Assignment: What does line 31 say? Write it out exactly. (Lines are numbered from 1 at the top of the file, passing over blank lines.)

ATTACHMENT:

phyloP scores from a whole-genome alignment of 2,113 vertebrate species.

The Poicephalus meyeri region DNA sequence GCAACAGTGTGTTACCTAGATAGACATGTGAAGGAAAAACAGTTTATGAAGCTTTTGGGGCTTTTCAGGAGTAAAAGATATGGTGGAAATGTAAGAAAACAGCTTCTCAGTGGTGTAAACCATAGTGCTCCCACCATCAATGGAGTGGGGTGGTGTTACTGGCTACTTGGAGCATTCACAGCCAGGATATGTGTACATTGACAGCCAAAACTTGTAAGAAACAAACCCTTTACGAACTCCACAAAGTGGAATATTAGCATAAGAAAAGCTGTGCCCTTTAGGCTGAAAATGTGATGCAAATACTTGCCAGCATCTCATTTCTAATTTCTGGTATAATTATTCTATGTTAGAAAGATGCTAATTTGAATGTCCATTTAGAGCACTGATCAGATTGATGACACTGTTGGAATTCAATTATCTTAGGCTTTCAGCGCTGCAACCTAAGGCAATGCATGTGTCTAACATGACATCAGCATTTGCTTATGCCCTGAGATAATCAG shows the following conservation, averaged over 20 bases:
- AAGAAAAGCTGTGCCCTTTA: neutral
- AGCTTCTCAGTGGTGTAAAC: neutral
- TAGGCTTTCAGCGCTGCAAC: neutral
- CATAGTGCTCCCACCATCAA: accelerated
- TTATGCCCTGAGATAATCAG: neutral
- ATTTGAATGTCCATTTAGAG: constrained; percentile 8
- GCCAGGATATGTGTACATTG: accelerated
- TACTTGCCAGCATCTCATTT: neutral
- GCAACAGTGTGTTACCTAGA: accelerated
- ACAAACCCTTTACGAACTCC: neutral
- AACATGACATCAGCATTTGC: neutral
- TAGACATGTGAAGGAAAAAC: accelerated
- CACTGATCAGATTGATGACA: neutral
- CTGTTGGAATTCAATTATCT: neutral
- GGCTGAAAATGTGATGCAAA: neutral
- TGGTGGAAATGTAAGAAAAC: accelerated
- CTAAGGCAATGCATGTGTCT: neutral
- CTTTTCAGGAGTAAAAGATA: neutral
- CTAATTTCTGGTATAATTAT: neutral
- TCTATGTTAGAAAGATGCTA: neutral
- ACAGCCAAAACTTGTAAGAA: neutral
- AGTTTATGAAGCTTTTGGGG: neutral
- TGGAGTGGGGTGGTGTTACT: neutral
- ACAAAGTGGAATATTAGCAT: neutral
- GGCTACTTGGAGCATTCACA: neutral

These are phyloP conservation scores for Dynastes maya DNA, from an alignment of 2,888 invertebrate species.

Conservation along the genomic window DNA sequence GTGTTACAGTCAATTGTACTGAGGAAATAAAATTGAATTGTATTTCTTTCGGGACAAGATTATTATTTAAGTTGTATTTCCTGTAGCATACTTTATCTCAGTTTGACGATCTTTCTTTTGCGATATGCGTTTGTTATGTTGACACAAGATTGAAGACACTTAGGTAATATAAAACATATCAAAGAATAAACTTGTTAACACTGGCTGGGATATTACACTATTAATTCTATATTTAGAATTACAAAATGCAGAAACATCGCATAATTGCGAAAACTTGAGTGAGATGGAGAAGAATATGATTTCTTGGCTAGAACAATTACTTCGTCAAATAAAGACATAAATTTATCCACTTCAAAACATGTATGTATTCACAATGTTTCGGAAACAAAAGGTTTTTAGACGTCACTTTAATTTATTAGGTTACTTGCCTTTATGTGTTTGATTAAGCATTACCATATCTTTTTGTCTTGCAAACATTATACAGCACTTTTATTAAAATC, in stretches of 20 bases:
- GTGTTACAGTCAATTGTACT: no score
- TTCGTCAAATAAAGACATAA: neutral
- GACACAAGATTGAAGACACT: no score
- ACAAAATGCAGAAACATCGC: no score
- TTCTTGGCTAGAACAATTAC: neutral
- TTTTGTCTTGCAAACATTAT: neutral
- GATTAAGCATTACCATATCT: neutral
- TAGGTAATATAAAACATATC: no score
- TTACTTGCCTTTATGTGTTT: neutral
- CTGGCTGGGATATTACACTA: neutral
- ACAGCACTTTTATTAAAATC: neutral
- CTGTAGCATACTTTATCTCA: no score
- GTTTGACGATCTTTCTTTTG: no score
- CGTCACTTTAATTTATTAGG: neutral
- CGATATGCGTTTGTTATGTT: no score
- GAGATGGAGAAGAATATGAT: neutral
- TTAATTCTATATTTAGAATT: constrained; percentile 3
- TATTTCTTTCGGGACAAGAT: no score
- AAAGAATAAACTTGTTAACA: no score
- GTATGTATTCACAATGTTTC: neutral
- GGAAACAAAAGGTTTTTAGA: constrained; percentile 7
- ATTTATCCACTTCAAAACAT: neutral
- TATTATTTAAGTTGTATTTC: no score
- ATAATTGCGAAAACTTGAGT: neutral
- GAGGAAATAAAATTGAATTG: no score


- TTCGTCAAATAAAGACATAA: neutral